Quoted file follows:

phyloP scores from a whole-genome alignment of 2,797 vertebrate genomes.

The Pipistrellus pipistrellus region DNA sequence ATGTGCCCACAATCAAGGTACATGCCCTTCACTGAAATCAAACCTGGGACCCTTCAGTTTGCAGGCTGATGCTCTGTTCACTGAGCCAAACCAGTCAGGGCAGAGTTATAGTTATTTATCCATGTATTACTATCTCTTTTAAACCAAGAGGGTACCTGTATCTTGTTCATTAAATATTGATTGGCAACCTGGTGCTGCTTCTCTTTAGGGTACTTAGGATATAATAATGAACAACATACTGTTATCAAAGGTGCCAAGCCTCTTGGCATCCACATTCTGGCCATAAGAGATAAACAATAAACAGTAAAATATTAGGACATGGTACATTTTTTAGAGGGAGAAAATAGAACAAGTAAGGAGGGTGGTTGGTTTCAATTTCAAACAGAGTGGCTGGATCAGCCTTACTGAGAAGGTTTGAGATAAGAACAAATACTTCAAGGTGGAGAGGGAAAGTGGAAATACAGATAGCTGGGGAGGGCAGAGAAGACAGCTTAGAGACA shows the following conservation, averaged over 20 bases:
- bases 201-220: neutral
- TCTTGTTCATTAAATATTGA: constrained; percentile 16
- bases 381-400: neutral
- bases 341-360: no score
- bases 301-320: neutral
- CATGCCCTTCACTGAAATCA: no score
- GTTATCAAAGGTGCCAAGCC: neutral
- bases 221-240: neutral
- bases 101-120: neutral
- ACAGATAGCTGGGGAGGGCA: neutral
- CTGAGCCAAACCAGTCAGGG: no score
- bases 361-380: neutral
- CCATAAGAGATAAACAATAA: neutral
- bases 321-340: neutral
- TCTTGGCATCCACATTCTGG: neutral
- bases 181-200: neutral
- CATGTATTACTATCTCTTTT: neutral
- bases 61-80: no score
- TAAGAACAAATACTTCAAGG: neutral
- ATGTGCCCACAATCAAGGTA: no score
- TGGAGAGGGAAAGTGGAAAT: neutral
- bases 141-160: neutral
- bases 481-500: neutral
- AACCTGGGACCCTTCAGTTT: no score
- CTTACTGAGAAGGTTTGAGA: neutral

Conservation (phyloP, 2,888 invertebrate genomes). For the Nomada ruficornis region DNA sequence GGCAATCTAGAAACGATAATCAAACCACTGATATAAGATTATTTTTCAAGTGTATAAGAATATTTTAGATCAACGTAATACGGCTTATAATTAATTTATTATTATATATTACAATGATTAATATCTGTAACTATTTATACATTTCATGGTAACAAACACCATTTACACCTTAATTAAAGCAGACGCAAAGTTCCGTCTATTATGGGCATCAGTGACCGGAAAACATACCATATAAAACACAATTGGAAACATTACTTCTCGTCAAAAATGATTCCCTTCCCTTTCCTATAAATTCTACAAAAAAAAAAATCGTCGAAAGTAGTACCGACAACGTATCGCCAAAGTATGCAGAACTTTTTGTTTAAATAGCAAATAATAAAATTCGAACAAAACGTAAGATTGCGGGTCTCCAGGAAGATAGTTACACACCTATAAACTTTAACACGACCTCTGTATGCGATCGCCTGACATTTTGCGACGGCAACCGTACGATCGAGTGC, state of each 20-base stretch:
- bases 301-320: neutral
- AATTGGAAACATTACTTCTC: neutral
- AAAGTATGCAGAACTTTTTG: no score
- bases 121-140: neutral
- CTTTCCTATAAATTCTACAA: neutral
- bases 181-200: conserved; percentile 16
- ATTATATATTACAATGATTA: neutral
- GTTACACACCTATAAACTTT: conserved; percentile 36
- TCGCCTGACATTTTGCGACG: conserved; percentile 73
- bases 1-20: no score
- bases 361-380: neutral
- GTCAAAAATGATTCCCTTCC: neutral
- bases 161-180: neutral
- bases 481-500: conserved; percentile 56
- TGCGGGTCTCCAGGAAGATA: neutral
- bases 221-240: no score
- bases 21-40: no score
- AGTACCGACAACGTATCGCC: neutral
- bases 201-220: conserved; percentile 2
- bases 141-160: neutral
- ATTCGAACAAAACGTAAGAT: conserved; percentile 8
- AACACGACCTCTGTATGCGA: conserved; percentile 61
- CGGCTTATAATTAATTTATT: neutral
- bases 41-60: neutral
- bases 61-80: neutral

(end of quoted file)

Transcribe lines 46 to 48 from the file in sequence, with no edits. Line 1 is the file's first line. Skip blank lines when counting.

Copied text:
- AGTACCGACAACGTATCGCC: neutral
- bases 201-220: conserved; percentile 2
- bases 141-160: neutral